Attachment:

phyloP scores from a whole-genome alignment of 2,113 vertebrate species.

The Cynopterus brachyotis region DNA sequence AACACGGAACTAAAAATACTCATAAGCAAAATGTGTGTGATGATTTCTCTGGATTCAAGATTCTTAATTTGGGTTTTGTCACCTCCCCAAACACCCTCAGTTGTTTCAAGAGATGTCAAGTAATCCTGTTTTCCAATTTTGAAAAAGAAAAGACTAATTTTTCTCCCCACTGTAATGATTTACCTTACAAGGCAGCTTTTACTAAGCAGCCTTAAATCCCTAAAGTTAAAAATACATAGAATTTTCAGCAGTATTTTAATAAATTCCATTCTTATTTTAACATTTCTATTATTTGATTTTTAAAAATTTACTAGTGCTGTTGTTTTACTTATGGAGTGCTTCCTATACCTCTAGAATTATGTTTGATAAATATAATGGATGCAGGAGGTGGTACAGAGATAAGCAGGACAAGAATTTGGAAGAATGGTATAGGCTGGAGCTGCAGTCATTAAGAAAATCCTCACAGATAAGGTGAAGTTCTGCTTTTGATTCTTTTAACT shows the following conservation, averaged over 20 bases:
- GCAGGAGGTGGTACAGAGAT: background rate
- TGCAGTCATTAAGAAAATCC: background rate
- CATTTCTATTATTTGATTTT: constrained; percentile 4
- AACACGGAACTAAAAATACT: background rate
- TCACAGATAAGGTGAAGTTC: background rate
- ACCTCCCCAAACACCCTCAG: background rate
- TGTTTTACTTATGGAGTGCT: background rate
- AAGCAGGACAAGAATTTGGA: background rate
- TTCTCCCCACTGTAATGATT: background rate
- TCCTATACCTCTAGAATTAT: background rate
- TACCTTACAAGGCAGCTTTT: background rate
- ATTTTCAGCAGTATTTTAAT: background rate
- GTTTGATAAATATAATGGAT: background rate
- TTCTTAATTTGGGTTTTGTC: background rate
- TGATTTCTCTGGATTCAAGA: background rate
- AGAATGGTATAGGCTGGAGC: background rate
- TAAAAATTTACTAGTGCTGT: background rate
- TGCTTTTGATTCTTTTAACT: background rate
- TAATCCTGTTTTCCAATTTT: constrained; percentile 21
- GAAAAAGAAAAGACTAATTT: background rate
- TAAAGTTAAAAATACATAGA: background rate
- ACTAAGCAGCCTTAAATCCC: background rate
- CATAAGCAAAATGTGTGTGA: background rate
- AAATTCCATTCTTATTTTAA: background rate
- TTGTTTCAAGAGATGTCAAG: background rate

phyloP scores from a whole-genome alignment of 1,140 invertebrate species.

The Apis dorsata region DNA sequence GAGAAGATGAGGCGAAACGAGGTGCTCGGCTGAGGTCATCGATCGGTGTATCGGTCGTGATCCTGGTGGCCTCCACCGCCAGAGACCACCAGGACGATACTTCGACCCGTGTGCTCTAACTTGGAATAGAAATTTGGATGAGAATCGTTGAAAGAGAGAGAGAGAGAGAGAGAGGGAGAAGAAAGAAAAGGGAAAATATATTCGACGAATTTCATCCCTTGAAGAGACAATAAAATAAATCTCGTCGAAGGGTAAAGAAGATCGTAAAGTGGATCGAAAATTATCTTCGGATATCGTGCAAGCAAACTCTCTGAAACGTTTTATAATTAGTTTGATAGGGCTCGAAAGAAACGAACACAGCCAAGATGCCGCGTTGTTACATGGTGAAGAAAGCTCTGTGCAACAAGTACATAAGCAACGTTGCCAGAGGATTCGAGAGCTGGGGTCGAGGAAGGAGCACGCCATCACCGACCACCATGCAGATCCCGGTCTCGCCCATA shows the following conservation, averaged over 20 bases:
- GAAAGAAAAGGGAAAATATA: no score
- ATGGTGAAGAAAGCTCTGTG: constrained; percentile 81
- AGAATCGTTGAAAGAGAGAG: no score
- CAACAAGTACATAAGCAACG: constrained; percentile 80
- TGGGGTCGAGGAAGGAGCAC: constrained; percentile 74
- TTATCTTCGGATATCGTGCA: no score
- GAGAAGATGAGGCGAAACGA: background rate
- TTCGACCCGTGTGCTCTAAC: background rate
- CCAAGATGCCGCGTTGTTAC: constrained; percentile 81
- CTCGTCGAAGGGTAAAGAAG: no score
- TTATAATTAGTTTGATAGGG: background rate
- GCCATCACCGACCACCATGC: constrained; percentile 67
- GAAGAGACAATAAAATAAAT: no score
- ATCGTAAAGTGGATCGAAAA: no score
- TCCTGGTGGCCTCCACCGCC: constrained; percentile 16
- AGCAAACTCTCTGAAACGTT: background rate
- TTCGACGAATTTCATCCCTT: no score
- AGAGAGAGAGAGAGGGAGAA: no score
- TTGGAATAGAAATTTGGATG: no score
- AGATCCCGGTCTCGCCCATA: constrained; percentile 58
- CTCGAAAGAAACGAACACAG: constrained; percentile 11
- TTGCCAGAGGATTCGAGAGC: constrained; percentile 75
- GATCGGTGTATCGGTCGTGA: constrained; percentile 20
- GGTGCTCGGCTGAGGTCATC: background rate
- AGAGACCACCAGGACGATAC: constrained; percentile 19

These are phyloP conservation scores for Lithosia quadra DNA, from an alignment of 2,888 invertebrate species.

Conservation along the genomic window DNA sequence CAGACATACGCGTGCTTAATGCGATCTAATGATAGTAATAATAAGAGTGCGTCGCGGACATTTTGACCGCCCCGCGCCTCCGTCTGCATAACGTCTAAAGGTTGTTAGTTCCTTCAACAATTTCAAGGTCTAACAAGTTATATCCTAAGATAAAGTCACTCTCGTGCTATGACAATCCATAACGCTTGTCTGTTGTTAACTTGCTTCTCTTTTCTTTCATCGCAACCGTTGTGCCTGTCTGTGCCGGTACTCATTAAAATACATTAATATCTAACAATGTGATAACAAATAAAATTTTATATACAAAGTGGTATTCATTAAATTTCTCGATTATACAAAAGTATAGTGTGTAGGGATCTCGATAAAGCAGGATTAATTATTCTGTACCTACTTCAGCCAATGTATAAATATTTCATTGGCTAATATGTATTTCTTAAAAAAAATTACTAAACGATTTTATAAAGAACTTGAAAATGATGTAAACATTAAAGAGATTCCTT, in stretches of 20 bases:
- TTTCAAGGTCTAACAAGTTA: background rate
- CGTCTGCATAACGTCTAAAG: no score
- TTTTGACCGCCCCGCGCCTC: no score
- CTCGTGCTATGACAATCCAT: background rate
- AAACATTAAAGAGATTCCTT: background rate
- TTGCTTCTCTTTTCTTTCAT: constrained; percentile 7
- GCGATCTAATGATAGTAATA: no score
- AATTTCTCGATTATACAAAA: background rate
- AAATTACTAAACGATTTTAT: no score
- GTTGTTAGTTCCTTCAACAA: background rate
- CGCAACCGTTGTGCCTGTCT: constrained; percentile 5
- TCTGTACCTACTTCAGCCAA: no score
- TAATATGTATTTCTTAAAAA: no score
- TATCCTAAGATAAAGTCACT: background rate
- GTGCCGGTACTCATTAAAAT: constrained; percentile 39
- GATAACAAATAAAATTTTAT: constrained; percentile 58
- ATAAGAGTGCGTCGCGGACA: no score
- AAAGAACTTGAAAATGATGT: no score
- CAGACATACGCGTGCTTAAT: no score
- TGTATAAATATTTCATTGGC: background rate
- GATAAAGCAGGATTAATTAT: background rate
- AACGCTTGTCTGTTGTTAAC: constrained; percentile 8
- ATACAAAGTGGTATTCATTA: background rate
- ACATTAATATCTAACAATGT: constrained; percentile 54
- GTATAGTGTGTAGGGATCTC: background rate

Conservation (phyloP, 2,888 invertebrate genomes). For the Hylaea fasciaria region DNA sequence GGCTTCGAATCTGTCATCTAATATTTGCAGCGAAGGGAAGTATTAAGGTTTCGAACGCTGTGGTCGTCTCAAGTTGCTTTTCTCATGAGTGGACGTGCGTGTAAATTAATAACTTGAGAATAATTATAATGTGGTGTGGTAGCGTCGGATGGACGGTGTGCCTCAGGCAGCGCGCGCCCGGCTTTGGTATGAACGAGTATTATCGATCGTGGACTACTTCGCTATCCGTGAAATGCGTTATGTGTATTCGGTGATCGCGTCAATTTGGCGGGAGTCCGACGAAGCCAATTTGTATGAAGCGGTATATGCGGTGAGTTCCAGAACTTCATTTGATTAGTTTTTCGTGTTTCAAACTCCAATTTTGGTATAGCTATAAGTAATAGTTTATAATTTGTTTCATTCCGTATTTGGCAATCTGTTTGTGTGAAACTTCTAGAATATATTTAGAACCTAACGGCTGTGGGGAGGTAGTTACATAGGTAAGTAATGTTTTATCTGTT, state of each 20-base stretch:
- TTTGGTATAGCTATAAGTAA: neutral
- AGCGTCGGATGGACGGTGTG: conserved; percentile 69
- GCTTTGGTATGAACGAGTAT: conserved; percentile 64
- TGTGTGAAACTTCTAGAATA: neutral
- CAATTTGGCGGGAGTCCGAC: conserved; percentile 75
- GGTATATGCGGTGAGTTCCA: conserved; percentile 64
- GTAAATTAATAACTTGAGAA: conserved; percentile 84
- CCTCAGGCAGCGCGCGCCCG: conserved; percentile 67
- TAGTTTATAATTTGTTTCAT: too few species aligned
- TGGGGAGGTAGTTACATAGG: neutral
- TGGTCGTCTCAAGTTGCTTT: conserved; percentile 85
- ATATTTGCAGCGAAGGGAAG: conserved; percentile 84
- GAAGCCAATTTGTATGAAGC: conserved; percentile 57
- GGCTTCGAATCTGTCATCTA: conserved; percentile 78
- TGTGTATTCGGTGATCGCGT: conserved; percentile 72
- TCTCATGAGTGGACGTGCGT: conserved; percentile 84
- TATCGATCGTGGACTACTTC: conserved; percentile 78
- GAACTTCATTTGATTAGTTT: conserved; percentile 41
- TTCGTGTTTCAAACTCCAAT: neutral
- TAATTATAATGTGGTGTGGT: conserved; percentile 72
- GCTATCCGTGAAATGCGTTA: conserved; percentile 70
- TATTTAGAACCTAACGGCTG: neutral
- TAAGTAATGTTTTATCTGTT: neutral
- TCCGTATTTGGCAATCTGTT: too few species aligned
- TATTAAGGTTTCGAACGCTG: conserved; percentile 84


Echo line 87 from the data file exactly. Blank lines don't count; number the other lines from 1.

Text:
- CAATTTGGCGGGAGTCCGAC: conserved; percentile 75